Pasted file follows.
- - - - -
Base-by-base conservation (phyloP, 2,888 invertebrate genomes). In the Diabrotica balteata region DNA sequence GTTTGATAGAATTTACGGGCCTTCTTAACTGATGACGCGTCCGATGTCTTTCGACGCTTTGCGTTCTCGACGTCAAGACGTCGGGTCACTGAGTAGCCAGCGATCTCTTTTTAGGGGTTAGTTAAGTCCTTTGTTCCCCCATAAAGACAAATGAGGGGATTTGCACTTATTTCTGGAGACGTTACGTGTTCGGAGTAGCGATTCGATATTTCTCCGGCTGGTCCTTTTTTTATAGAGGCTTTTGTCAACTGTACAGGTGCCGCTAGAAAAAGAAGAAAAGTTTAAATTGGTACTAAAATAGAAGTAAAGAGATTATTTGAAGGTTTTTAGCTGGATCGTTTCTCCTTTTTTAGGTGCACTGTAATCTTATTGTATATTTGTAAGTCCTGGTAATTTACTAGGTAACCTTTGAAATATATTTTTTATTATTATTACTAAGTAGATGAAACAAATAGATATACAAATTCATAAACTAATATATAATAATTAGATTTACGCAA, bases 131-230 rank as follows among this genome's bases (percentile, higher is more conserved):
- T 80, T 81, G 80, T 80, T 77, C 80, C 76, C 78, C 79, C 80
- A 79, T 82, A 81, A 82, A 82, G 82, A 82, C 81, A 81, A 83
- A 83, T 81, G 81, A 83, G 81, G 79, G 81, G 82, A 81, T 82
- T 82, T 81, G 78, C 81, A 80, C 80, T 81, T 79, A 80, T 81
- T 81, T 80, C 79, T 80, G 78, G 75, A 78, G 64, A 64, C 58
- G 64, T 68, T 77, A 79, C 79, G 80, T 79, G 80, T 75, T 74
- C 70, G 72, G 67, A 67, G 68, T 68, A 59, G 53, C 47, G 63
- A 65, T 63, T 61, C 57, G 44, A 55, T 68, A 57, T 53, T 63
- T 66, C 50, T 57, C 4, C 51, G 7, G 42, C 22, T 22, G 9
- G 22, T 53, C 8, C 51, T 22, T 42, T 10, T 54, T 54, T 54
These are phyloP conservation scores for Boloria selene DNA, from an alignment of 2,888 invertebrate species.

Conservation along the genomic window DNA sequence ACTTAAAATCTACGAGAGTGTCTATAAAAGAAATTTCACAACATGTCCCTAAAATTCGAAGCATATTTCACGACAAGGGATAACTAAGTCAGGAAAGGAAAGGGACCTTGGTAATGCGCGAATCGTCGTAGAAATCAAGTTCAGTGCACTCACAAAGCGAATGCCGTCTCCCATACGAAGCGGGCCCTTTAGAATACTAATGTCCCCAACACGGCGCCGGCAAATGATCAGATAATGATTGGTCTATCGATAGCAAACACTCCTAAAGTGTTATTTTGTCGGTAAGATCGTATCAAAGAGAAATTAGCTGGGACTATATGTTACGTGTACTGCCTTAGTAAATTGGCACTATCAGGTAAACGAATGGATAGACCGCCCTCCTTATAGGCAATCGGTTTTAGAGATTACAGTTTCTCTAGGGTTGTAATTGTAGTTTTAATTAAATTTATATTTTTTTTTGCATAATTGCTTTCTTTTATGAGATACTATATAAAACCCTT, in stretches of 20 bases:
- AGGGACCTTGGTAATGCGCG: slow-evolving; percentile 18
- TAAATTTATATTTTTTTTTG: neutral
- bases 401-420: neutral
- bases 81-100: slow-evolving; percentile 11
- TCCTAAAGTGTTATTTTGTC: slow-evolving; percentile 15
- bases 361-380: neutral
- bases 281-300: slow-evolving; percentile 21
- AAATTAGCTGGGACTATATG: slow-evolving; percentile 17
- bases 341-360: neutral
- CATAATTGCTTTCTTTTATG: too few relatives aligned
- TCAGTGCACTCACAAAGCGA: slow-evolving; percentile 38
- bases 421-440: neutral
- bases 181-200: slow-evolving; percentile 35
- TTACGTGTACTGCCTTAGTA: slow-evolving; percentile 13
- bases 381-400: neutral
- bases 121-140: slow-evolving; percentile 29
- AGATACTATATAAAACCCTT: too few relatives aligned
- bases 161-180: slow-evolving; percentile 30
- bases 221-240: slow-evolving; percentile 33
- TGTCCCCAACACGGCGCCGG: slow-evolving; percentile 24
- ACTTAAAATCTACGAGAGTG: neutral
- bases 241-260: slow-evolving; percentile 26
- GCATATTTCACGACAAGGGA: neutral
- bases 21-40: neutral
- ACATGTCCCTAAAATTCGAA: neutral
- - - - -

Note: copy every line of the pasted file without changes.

Base-by-base conservation (phyloP, 2,888 invertebrate genomes). In the Diabrotica balteata region DNA sequence GTTTGATAGAATTTACGGGCCTTCTTAACTGATGACGCGTCCGATGTCTTTCGACGCTTTGCGTTCTCGACGTCAAGACGTCGGGTCACTGAGTAGCCAGCGATCTCTTTTTAGGGGTTAGTTAAGTCCTTTGTTCCCCCATAAAGACAAATGAGGGGATTTGCACTTATTTCTGGAGACGTTACGTGTTCGGAGTAGCGATTCGATATTTCTCCGGCTGGTCCTTTTTTTATAGAGGCTTTTGTCAACTGTACAGGTGCCGCTAGAAAAAGAAGAAAAGTTTAAATTGGTACTAAAATAGAAGTAAAGAGATTATTTGAAGGTTTTTAGCTGGATCGTTTCTCCTTTTTTAGGTGCACTGTAATCTTATTGTATATTTGTAAGTCCTGGTAATTTACTAGGTAACCTTTGAAATATATTTTTTATTATTATTACTAAGTAGATGAAACAAATAGATATACAAATTCATAAACTAATATATAATAATTAGATTTACGCAA, bases 131-230 rank as follows among this genome's bases (percentile, higher is more conserved):
- T 80, T 81, G 80, T 80, T 77, C 80, C 76, C 78, C 79, C 80
- A 79, T 82, A 81, A 82, A 82, G 82, A 82, C 81, A 81, A 83
- A 83, T 81, G 81, A 83, G 81, G 79, G 81, G 82, A 81, T 82
- T 82, T 81, G 78, C 81, A 80, C 80, T 81, T 79, A 80, T 81
- T 81, T 80, C 79, T 80, G 78, G 75, A 78, G 64, A 64, C 58
- G 64, T 68, T 77, A 79, C 79, G 80, T 79, G 80, T 75, T 74
- C 70, G 72, G 67, A 67, G 68, T 68, A 59, G 53, C 47, G 63
- A 65, T 63, T 61, C 57, G 44, A 55, T 68, A 57, T 53, T 63
- T 66, C 50, T 57, C 4, C 51, G 7, G 42, C 22, T 22, G 9
- G 22, T 53, C 8, C 51, T 22, T 42, T 10, T 54, T 54, T 54
These are phyloP conservation scores for Boloria selene DNA, from an alignment of 2,888 invertebrate species.

Conservation along the genomic window DNA sequence ACTTAAAATCTACGAGAGTGTCTATAAAAGAAATTTCACAACATGTCCCTAAAATTCGAAGCATATTTCACGACAAGGGATAACTAAGTCAGGAAAGGAAAGGGACCTTGGTAATGCGCGAATCGTCGTAGAAATCAAGTTCAGTGCACTCACAAAGCGAATGCCGTCTCCCATACGAAGCGGGCCCTTTAGAATACTAATGTCCCCAACACGGCGCCGGCAAATGATCAGATAATGATTGGTCTATCGATAGCAAACACTCCTAAAGTGTTATTTTGTCGGTAAGATCGTATCAAAGAGAAATTAGCTGGGACTATATGTTACGTGTACTGCCTTAGTAAATTGGCACTATCAGGTAAACGAATGGATAGACCGCCCTCCTTATAGGCAATCGGTTTTAGAGATTACAGTTTCTCTAGGGTTGTAATTGTAGTTTTAATTAAATTTATATTTTTTTTTGCATAATTGCTTTCTTTTATGAGATACTATATAAAACCCTT, in stretches of 20 bases:
- AGGGACCTTGGTAATGCGCG: slow-evolving; percentile 18
- TAAATTTATATTTTTTTTTG: neutral
- bases 401-420: neutral
- bases 81-100: slow-evolving; percentile 11
- TCCTAAAGTGTTATTTTGTC: slow-evolving; percentile 15
- bases 361-380: neutral
- bases 281-300: slow-evolving; percentile 21
- AAATTAGCTGGGACTATATG: slow-evolving; percentile 17
- bases 341-360: neutral
- CATAATTGCTTTCTTTTATG: too few relatives aligned
- TCAGTGCACTCACAAAGCGA: slow-evolving; percentile 38
- bases 421-440: neutral
- bases 181-200: slow-evolving; percentile 35
- TTACGTGTACTGCCTTAGTA: slow-evolving; percentile 13
- bases 381-400: neutral
- bases 121-140: slow-evolving; percentile 29
- AGATACTATATAAAACCCTT: too few relatives aligned
- bases 161-180: slow-evolving; percentile 30
- bases 221-240: slow-evolving; percentile 33
- TGTCCCCAACACGGCGCCGG: slow-evolving; percentile 24
- ACTTAAAATCTACGAGAGTG: neutral
- bases 241-260: slow-evolving; percentile 26
- GCATATTTCACGACAAGGGA: neutral
- bases 21-40: neutral
- ACATGTCCCTAAAATTCGAA: neutral